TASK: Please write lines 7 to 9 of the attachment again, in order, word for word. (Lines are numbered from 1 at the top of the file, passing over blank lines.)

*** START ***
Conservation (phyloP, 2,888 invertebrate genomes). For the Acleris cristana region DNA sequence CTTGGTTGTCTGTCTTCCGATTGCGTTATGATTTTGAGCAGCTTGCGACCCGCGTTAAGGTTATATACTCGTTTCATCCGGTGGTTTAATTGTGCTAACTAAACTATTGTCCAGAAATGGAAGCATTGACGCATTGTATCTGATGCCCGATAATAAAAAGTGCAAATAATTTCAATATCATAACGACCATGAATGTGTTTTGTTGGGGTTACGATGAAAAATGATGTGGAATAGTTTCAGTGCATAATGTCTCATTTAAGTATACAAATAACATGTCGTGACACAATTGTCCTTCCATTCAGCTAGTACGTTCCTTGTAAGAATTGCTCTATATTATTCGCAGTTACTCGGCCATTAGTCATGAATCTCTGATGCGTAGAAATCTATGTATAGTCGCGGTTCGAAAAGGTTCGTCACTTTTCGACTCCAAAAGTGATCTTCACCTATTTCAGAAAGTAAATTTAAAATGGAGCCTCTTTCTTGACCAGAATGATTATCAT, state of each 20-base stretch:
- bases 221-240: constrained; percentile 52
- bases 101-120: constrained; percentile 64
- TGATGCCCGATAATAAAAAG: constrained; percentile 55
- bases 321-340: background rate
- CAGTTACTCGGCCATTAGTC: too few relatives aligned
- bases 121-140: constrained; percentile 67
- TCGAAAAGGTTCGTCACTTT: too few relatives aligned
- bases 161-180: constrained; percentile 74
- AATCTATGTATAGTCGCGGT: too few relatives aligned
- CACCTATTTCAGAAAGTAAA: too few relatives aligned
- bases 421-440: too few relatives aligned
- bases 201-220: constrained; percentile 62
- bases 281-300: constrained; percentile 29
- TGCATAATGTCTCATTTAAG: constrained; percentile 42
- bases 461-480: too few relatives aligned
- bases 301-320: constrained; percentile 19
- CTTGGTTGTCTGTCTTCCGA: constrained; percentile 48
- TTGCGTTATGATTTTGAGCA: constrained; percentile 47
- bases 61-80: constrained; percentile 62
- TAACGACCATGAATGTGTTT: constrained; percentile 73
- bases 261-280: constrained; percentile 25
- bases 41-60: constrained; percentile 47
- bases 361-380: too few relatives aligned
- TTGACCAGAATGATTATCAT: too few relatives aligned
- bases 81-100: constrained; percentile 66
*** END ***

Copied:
- bases 121-140: constrained; percentile 67
- TCGAAAAGGTTCGTCACTTT: too few relatives aligned
- bases 161-180: constrained; percentile 74